Proteas

Proteas seek Amstelveen fizz

2013-05-28 21:30
Proteas (AFP)
Cape Town – There is likely to be no messing around from AB de Villiers’s South Africa side when they tackle the Netherlands at Amstelveen on Friday (11:00 SA time).

Not only has the match been granted official one-day international status, making it the first clash of that nature between the two outside of World Cups, but it is one of only two opportunities for the Proteas to hit their straps before the opening ICC Champions Trophy match against India at Cardiff next Thursday.

The other is a non-ODI warm-up against group rivals Pakistan at The Oval on Monday.

So with time not exactly on their side to become an efficient fighting machine for the relatively short, intense tournament, the South Africans will want to brush off their out-of-season cobwebs pretty fast in the two assignments ahead of the main event.

Some of their ranks have been in action at the just-finished Indian Premier League, but key players like Hashim Amla and JP Duminy (the last-named coming off a particularly lengthy layoff through injury) will hope for good crease time over the next few days to get rhythm back.

It will be interesting to see what route coach Gary Kirsten and company take in the two lead-ups: will they attempt to settle on an intended “first team” as rapidly as possible from the 15-man party, or will they try to give everybody a gallop to have as many match-sharp customers as possible at their call?

Without such vastly experienced batsmen as Jacques Kallis and Graeme Smith at their disposal, it may be important for the batting line-up, especially, to become reasonably settled and find necessary synergy.

Especially given the fickle early-summer conditions they will experience in the UK, the bowling arsenal may be a tad more flexible: one game may see a prodigiously seaming track under cloud cover, and the next a drying, sun-bathed one that turns a fair bit.

Nevertheless, expect a spirited SA quest to get plenty of tactical ducks in a row when the Dutch minnows are faced.

The Proteas have comfortably won two prior meetings at World Cups, including the Caribbean one in 2007 when Herschelle Gibbs hit luckless leg-spinner Daan van Bunge for six sixes in a row.

But perhaps someone will quietly nudge them, in a bid to alleviate complacency, with a reminder that a “Netherlands XI” did humiliate a Hansie Cronje-led South Africa by nine wickets at The Hague at the end of the gruelling 1994 tour of England.

Fortunately it was an unofficial international meeting, and with strong artificial flavours: it had ironically been agreed in advance that the homesick tourists would bat first to try to drag out the game – instead the South Africans were the ones reeling at 87 for seven at one stage! – and when they took to the field in defence of a humble total, the Dutch frowned on Fanie de Villiers bowling an early bouncer that was somehow deemed not in the spirit of the occasion.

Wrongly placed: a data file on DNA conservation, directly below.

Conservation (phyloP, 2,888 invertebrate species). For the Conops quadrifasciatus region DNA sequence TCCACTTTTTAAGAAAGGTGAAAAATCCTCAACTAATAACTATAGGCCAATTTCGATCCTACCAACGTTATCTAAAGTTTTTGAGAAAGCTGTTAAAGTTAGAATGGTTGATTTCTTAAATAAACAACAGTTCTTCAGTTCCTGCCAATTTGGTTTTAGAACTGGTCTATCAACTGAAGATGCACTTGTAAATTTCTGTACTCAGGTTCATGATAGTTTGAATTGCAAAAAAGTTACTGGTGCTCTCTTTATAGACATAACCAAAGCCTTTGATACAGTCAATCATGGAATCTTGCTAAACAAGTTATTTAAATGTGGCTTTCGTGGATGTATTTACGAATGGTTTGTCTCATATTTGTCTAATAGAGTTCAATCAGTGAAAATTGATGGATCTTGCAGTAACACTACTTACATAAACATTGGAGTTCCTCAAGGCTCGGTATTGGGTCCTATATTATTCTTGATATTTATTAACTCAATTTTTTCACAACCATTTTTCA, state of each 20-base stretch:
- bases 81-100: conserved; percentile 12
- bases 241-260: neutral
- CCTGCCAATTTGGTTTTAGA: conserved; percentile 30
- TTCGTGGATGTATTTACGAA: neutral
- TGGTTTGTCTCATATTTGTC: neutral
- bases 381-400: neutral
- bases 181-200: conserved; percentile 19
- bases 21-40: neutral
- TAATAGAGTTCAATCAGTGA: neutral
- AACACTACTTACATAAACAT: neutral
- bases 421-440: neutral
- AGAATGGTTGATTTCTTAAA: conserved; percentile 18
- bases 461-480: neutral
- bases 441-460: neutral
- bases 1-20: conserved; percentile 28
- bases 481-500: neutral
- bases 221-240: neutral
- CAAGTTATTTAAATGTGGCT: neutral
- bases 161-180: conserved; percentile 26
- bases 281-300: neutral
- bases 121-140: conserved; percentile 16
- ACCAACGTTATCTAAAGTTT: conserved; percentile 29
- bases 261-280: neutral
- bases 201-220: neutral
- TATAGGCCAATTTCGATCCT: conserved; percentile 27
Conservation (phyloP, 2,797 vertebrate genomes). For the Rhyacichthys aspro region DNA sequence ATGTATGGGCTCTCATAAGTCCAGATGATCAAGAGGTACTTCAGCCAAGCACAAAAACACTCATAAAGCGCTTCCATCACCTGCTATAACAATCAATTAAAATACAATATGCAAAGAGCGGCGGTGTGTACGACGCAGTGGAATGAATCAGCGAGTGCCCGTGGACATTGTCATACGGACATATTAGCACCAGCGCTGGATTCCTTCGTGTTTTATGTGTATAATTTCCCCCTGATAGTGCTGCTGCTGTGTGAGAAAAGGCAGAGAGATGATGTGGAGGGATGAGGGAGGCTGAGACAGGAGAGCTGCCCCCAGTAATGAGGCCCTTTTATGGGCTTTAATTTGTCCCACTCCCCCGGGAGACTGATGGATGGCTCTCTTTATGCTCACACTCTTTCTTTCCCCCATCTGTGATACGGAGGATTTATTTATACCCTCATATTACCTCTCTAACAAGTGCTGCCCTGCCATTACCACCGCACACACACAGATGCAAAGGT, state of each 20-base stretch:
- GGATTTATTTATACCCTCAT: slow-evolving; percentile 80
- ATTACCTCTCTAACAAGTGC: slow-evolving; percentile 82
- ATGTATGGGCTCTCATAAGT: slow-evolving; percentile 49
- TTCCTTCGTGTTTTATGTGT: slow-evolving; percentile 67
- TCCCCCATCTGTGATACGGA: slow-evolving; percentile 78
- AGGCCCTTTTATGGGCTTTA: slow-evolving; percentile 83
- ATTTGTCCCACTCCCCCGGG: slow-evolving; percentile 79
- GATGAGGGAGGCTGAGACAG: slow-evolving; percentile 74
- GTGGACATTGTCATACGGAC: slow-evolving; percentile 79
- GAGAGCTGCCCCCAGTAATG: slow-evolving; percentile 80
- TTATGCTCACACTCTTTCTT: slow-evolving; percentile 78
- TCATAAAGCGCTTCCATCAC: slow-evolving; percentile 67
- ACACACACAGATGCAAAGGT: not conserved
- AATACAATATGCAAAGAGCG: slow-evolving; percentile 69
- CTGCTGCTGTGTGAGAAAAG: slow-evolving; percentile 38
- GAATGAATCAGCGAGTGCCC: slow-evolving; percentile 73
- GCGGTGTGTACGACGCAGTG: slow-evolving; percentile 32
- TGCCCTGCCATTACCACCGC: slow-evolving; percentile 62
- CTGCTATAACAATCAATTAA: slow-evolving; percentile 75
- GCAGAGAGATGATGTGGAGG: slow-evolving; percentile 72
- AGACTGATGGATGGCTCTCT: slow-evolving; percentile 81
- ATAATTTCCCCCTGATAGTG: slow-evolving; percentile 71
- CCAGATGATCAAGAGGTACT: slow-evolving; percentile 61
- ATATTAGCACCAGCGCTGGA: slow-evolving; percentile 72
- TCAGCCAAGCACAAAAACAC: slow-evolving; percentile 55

The Netherlands are much fairer game in that department these days, with a lot more first-class-type experience as they compete in the English county-level Yorkshire Bank 40 competition.

On Monday they lost by eight wickets to Kent at Tunbridge Wells, despite posting a very decent 249 for five in their 40 overs after taking first strike, so it would seem they have bigger problems in the bowling than batting department at present.

The Proteas will feel as if they are playing compatriots when they examine the surnames of the possible Dutch openers, Pretoria-born former Northerns player Stephan Myburgh and Michael Swart, although the latter is actually Perth-born.

Van Bunge is still in the Dutch mix, which may light up the eyes of some Proteas stroke-players seeking to have a Gibbs-type field day at the crease should the all-rounder bowl to them.

Rusty or not, South Africa really should win comfortably, though they might also chew on the fact that in April the Dutch beat an Emerging SA team, loaded with well-known franchise players and led by Jean Symes, in a third-place playoff at a Twenty20 tournament in Windhoek.

*Considering that there is hardly a countrywide clamour for cricket in Holland yet, no host-nation television broadcaster will offer coverage, meaning SuperSport viewers must wait until Monday’s London loosener against Pakistan (11:30 SA time) for live coverage of the Proteas on SS6, CSN and SHD.

*Follow our chief writer on Twitter: @RobHouwing
 

Read more on:    proteas  |  cricket
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